Re: Is the universe computable?

From: Jesse Mazer <>
Date: Tue, 13 Jan 2004 16:02:19 -0500

Hal Finney wrote:
>Suppose we sought to construct a consistent history of such a CA system
>by first starting with purely random values at each point in space and
>time. Now, obviously this arrangement will not satisfy the CA rules.
>But then we go through and start modifying things locally so as to
>satisfy the rules. We move around through the mesh in some pattern,
>repeatedly making small modifications so as to provide local obedience
>to the rules. Eventually, if we take enough time, we ought to reach a
>point where the entire system satisfies the specified rules.

Would this be guaranteed to work? You might get local regions of space and
time that internally follow the rules but that are incompatible at their
boundaries, like domains in a magnet. The algorithm would keep trying to
modify things to make them globally consistent of course, but isn't it
possible it'd get stuck in a loop?

>Now, I'm not sure how to combine this process with Georges' proposal to
>maximize some criterion such as the gradient of orderliness. I suppose
>you could simply repeat this process many times, saving or remembering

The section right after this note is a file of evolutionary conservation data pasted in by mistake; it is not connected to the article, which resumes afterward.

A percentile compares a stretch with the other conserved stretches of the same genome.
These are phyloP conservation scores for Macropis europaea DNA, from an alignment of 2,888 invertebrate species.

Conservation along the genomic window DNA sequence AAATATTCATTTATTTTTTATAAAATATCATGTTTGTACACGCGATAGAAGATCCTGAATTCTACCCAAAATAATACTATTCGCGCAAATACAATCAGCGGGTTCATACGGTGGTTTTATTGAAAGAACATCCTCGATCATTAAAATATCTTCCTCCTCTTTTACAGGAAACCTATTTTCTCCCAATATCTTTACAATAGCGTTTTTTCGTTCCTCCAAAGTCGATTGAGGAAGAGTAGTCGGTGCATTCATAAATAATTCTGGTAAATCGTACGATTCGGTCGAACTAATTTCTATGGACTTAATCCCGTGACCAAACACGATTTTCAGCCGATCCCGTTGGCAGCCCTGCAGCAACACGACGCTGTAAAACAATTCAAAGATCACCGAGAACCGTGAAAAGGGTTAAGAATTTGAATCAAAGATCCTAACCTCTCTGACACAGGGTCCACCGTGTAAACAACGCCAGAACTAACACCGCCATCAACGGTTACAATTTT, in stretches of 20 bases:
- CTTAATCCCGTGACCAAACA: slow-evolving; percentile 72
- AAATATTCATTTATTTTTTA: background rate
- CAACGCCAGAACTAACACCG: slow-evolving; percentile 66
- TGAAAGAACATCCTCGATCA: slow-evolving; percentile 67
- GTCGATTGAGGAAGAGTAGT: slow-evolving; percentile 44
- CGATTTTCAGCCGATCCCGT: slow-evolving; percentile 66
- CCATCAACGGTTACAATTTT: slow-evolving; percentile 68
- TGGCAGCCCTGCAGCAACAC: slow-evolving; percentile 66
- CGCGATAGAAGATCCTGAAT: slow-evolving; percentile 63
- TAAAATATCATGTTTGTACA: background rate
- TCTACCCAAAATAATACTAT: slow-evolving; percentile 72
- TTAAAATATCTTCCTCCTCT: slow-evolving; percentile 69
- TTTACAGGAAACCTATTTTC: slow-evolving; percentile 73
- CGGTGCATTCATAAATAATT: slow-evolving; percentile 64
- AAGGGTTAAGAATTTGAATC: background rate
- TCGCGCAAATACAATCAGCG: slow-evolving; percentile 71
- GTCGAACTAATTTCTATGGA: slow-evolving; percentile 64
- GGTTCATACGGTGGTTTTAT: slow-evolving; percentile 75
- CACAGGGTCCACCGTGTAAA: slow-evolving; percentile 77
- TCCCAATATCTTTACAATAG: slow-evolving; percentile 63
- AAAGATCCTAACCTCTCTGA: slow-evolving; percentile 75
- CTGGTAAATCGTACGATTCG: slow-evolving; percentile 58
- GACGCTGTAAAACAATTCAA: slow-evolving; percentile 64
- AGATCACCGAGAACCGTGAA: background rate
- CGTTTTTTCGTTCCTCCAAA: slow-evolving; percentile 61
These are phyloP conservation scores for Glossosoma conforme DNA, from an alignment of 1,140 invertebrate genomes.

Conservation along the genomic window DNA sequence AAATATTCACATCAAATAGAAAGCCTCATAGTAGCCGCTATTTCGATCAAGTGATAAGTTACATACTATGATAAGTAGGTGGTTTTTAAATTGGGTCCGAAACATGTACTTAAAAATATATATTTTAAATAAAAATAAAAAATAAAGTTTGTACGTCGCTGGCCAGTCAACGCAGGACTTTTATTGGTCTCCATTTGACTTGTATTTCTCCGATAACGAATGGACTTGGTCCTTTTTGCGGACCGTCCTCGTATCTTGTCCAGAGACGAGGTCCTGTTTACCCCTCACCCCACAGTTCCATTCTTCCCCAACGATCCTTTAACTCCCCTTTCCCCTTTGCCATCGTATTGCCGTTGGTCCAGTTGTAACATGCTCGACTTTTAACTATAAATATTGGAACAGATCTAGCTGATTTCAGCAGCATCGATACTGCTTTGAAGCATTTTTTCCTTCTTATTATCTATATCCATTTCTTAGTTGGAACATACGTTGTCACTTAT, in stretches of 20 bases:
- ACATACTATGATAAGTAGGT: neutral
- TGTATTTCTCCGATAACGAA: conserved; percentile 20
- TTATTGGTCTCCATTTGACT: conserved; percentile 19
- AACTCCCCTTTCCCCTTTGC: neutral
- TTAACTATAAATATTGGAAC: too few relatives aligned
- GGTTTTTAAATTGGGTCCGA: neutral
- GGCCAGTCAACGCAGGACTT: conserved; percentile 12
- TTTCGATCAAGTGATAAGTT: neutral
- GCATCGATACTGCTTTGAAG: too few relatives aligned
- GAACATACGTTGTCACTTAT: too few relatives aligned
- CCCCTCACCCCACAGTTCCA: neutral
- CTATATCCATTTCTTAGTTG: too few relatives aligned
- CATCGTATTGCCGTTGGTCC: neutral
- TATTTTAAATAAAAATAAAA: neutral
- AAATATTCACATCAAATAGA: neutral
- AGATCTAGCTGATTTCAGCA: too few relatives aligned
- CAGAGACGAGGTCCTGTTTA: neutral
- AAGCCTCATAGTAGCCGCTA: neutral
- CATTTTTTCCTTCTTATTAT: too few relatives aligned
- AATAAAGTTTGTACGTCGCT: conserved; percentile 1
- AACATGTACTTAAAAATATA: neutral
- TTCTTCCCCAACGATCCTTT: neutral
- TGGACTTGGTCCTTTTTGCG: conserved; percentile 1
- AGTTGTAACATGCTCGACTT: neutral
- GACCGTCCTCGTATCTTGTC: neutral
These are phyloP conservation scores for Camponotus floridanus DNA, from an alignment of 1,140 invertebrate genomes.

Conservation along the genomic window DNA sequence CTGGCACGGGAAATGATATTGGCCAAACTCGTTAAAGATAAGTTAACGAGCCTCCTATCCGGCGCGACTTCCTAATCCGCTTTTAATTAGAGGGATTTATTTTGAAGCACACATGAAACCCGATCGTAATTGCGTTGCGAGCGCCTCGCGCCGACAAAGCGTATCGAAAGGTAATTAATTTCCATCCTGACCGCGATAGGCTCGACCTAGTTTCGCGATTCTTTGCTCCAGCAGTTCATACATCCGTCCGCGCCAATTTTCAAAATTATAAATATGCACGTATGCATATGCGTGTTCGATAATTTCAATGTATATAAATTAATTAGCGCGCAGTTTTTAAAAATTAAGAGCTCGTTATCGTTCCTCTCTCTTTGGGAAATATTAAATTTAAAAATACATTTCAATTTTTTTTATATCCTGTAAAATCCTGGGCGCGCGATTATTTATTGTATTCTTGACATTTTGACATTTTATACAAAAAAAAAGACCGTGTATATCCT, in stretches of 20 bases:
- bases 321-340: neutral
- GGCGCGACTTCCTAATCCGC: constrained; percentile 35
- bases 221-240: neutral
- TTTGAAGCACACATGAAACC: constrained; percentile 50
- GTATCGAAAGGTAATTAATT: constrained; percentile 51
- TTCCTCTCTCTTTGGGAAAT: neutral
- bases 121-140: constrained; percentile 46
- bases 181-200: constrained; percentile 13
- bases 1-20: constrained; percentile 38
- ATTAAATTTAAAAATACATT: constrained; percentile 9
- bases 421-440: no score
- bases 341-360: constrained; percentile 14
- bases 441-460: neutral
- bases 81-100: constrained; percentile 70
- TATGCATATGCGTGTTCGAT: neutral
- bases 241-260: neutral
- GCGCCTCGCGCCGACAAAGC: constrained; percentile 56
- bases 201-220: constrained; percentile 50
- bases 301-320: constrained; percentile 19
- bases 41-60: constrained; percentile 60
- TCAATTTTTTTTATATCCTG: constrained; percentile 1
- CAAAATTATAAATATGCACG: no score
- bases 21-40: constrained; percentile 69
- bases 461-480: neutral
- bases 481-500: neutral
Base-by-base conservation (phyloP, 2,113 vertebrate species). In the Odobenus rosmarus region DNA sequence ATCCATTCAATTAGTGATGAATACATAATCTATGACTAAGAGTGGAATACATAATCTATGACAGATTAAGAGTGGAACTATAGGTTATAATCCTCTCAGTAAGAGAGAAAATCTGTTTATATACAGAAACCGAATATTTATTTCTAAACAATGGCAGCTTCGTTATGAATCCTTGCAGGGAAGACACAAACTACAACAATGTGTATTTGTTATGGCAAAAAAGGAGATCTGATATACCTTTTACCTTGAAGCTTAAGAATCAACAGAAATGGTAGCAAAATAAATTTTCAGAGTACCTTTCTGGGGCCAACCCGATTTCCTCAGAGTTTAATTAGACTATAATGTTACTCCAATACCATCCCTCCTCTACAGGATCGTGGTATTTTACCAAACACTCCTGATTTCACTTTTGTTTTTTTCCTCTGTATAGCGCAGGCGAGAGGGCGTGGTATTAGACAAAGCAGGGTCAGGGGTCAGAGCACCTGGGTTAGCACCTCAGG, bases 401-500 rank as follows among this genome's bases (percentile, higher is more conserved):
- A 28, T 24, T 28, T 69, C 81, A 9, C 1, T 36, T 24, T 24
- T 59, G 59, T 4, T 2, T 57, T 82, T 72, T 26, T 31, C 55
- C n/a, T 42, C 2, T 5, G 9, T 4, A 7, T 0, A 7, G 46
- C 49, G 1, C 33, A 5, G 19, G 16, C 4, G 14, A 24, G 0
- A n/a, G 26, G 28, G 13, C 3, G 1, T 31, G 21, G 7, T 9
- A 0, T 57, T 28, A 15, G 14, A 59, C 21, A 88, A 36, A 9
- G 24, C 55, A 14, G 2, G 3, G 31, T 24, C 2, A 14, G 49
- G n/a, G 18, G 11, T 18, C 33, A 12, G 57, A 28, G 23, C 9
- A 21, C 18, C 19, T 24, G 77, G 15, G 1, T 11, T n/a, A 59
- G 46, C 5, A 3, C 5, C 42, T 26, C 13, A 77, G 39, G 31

>the best solution found so far.

As long as everything that happens in the universe's history can be
represented by a finite string, this brute-force method is one that's
guaranteed to work...the ultimate version of this would just be to generate
all possible strings of that length, then throw out all the ones that don't
match the laws/boundary conditions you've chosen. This method could also be
used to generate histories satisfying global constraints that could be hard
to simulate in a sequential way, like a universe where backwards time travel
is possible but history must be completely self-consistent, where it is
possible to influence the past but not to change it.

Jesse Mazer

Find out everything you need to know about Las Vegas here for that getaway.
Received on Tue Jan 13 2004 - 16:04:17 PST

This archive was generated by hypermail 2.3.0 : Fri Feb 16 2018 - 13:20:09 PST